Good news! IBM has a solution for your baby-boomer problem. You know, that one you’ve been losing sleep over: the fact that corporate employees born during the post-World War II baby boom will start hitting 60 next year, and once they begin to retire, you’ll lose all their knowledge and experience.
Uh, you haven’t lost sleep over losing those boomers? And you don’t think you need IBM’s newly formed army of consultants, cultural anthropologists, researchers and social scientists? You figure your company will just do what it has always done — let those aging yuppies go and hire kids to replace them?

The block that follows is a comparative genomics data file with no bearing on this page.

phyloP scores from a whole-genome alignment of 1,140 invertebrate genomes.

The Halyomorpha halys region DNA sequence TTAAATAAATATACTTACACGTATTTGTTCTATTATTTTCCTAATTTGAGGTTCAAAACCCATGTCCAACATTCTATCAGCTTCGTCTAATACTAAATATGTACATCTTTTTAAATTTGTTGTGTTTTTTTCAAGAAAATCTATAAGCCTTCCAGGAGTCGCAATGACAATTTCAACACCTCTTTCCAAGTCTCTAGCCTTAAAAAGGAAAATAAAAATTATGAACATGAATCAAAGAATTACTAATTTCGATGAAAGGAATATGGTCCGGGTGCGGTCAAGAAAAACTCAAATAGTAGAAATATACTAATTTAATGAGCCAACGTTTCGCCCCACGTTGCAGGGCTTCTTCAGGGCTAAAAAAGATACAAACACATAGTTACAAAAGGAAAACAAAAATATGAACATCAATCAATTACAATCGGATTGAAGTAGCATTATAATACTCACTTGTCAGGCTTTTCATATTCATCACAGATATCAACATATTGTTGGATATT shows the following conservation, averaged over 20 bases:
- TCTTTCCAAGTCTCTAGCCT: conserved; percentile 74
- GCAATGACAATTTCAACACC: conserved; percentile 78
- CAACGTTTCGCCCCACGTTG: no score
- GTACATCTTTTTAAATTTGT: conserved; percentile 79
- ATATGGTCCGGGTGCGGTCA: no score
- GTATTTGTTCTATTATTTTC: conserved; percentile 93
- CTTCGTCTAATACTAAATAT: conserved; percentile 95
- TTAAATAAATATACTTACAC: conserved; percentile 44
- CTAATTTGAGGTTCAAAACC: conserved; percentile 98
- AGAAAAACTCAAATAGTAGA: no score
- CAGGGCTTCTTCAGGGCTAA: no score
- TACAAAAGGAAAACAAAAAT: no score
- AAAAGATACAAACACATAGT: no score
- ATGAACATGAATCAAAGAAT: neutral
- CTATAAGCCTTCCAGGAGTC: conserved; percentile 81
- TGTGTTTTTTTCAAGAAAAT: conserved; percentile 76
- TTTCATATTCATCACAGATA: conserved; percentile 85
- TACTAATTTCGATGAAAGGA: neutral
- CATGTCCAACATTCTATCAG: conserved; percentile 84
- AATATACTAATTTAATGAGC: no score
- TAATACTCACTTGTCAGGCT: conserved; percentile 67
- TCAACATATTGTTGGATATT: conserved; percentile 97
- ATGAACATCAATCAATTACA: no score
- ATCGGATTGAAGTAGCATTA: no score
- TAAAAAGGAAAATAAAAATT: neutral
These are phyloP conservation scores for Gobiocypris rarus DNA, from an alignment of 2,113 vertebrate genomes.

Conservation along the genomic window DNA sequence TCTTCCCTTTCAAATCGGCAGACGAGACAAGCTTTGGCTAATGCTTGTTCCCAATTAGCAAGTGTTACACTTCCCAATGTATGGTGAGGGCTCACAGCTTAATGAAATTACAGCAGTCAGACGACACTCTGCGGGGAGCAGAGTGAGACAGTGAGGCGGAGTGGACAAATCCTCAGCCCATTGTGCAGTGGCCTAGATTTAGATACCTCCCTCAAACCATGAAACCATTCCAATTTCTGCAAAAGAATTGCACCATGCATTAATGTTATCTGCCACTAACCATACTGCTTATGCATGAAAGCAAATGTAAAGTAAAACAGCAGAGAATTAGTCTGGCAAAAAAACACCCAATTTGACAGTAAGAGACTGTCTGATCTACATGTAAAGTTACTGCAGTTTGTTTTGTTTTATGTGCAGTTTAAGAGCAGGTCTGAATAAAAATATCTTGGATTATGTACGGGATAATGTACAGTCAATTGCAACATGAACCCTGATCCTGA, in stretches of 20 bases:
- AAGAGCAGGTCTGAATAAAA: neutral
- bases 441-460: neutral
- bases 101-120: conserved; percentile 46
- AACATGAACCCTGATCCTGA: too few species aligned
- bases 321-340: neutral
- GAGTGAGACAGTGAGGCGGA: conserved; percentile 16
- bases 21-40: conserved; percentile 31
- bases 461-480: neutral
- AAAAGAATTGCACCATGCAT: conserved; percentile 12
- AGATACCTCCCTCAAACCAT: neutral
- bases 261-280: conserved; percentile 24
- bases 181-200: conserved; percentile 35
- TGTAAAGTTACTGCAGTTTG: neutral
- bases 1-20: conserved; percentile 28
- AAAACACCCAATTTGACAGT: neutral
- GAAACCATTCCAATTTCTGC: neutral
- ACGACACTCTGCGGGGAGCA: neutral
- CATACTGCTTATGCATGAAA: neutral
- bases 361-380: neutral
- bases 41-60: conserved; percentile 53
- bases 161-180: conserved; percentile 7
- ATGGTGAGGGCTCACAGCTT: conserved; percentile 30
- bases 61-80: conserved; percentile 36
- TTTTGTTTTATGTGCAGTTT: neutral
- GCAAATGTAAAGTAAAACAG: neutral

Maybe you’ve got the right idea. But hold that thought.
Actually, IBM’s new consulting angle isn’t completely useless. There likely will be plenty of boomer attrition — eventually. But there are lots of boomers (everyone born in North America between 1946 and 1964). The worst of the exodus won’t kick in until about 2015, when the peak of the boom passes age 65. There’s time.
Then again, IBM knows that lots of CIOs and human resources VPs are baby boomers themselves, already looking forward to retirement. And if IBM actually can, as advertised, run employee data through its special software and come up with a who-to-hire workforce plan for around $100,000, it’s a pretty cheap service. So the timing makes sense, and the price isn’t bad.
But Big Blue’s new service won’t buy your company what it truly needs.
See, IBM may be able to figure out which business skills your company will lose when each boomer retires. That is, the generic skills.
There’s no subtlety in an HR database. Maybe it contains employee r